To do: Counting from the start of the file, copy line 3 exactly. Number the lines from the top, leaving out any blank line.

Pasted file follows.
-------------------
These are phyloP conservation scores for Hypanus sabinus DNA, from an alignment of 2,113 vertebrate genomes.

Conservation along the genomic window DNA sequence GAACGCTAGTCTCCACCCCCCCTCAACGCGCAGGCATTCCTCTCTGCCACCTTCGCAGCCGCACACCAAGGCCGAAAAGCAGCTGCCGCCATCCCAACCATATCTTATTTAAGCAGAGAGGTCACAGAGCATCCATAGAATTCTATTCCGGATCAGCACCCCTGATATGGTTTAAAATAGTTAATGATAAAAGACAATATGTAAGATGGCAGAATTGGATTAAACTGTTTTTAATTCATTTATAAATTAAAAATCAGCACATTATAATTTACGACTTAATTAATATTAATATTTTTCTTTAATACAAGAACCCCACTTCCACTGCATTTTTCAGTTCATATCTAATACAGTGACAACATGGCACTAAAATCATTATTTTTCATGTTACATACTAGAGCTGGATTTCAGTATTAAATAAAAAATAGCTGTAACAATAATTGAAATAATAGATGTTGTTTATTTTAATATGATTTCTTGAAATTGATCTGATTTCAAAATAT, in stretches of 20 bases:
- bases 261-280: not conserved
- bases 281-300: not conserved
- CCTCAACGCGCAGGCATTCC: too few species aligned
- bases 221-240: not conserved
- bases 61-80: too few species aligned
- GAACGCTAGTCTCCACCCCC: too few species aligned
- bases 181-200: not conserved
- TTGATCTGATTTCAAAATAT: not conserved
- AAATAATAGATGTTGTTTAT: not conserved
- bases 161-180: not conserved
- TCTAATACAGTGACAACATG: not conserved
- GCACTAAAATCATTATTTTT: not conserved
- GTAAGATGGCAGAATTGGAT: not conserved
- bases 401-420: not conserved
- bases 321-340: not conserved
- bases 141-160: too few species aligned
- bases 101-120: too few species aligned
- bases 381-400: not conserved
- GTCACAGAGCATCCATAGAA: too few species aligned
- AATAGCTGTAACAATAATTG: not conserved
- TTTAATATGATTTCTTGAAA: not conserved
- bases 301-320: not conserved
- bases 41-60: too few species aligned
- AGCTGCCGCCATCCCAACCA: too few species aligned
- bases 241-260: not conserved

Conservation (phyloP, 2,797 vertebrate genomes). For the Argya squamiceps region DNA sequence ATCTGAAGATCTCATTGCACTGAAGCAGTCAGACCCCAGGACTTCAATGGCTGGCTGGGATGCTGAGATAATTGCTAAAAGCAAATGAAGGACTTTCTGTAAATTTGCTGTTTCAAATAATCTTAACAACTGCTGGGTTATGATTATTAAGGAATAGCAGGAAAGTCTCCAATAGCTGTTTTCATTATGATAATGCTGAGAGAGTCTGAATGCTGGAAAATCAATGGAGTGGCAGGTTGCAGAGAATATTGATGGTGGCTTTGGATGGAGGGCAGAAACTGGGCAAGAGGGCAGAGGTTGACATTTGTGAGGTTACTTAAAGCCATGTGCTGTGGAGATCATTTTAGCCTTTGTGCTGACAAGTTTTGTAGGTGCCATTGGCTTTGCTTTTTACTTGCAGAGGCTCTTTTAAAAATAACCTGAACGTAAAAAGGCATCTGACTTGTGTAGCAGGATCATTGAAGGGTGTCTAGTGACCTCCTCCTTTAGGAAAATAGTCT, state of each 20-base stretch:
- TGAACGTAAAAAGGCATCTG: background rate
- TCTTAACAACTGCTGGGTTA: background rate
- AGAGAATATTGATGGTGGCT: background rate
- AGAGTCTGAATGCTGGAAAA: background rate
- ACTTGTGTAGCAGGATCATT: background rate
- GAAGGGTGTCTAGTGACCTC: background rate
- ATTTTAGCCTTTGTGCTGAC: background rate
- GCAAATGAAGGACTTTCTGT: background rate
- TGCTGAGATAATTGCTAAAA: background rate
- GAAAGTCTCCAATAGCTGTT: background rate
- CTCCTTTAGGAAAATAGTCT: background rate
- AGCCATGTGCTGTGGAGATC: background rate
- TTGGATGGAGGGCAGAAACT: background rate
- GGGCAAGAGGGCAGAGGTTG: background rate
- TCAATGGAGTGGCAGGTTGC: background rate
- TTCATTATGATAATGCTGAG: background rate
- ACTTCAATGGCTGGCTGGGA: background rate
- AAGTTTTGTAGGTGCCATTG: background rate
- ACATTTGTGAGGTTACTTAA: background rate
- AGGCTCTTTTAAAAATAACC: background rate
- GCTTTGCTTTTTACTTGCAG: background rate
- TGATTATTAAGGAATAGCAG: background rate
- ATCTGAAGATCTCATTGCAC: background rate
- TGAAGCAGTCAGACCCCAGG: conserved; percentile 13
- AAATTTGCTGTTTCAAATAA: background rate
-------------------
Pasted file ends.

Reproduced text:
- bases 261-280: not conserved